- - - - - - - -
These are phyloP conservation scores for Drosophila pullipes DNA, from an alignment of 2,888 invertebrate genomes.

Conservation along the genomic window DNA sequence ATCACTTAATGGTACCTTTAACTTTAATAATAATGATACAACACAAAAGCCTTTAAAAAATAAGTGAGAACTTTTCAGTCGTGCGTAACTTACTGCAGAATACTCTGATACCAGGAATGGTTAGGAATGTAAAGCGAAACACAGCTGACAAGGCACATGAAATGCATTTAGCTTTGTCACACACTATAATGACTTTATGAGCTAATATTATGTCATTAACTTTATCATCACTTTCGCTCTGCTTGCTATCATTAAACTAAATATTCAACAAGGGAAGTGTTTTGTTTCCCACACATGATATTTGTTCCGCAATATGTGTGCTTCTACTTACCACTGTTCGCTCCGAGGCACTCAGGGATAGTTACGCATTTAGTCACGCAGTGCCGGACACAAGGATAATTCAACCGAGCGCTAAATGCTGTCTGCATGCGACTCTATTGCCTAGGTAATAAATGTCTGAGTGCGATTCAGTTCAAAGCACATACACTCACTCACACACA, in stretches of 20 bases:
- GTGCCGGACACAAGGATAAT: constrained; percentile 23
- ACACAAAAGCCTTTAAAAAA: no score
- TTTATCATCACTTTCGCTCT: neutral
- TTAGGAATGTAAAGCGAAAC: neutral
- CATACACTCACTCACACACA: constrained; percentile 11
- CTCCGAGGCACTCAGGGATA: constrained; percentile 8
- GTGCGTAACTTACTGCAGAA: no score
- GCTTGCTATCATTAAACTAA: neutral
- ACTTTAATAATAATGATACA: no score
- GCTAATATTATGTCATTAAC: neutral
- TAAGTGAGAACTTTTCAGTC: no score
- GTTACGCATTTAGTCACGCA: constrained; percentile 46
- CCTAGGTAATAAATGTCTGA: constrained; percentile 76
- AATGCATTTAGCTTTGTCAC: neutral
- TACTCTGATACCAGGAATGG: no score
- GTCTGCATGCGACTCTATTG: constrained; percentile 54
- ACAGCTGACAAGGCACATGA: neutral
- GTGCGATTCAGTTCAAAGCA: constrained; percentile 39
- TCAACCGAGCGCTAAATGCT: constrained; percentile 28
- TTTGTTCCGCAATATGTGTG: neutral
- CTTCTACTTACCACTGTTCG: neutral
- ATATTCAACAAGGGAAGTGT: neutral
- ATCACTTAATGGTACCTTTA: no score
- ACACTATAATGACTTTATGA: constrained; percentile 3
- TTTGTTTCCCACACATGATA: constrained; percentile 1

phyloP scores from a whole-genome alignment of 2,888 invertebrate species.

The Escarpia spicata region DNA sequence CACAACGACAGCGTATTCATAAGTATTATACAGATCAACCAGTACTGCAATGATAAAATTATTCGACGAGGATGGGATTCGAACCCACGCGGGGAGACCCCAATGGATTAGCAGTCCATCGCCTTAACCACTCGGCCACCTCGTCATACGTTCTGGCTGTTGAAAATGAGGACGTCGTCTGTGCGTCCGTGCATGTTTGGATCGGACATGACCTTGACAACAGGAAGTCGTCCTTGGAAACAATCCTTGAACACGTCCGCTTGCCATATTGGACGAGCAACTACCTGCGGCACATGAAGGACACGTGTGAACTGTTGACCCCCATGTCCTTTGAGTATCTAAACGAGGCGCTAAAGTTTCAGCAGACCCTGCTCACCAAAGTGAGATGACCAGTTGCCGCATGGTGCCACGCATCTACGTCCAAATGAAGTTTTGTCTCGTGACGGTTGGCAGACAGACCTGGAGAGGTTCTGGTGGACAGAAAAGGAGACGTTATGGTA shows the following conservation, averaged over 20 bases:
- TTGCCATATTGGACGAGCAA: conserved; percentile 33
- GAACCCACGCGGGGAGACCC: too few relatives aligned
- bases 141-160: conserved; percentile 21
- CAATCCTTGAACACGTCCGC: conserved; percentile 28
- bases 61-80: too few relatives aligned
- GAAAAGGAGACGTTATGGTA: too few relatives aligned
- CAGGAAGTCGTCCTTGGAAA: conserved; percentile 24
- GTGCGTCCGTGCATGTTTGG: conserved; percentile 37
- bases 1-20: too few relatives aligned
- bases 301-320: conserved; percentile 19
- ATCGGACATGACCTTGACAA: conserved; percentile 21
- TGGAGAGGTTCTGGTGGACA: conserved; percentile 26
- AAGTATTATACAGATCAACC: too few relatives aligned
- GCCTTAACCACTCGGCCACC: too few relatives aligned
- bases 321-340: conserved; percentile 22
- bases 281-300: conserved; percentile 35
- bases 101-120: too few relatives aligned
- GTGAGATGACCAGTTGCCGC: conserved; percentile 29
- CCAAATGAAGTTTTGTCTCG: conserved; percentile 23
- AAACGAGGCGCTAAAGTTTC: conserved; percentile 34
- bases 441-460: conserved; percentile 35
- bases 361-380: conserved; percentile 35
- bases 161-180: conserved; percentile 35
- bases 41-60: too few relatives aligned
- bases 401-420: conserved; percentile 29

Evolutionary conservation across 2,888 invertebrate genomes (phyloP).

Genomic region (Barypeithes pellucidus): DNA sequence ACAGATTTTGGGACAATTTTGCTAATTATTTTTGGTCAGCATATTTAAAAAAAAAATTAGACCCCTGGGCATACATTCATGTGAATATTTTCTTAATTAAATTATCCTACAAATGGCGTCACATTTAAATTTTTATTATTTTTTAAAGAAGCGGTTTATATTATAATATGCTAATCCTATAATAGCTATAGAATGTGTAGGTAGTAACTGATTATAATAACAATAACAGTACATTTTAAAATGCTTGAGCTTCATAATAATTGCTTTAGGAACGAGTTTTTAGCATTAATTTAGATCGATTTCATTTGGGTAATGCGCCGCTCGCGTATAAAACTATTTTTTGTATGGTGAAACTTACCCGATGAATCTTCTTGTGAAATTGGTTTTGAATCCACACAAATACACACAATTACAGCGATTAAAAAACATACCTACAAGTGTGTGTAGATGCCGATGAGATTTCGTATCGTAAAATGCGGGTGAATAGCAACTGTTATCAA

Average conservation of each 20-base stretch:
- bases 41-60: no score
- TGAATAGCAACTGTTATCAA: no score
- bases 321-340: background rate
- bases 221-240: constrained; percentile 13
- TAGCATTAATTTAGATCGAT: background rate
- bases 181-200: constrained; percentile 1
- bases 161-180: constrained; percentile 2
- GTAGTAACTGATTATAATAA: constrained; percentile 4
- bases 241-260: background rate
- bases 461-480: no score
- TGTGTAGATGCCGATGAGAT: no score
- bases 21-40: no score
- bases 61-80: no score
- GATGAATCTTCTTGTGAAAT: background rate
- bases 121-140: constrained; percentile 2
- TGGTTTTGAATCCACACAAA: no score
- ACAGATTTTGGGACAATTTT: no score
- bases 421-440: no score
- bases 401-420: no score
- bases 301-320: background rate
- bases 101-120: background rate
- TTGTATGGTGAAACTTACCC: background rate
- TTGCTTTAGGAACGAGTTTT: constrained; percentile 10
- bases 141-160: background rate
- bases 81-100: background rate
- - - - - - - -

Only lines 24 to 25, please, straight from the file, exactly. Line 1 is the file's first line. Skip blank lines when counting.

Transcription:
- ATATTCAACAAGGGAAGTGT: neutral
- ATCACTTAATGGTACCTTTA: no score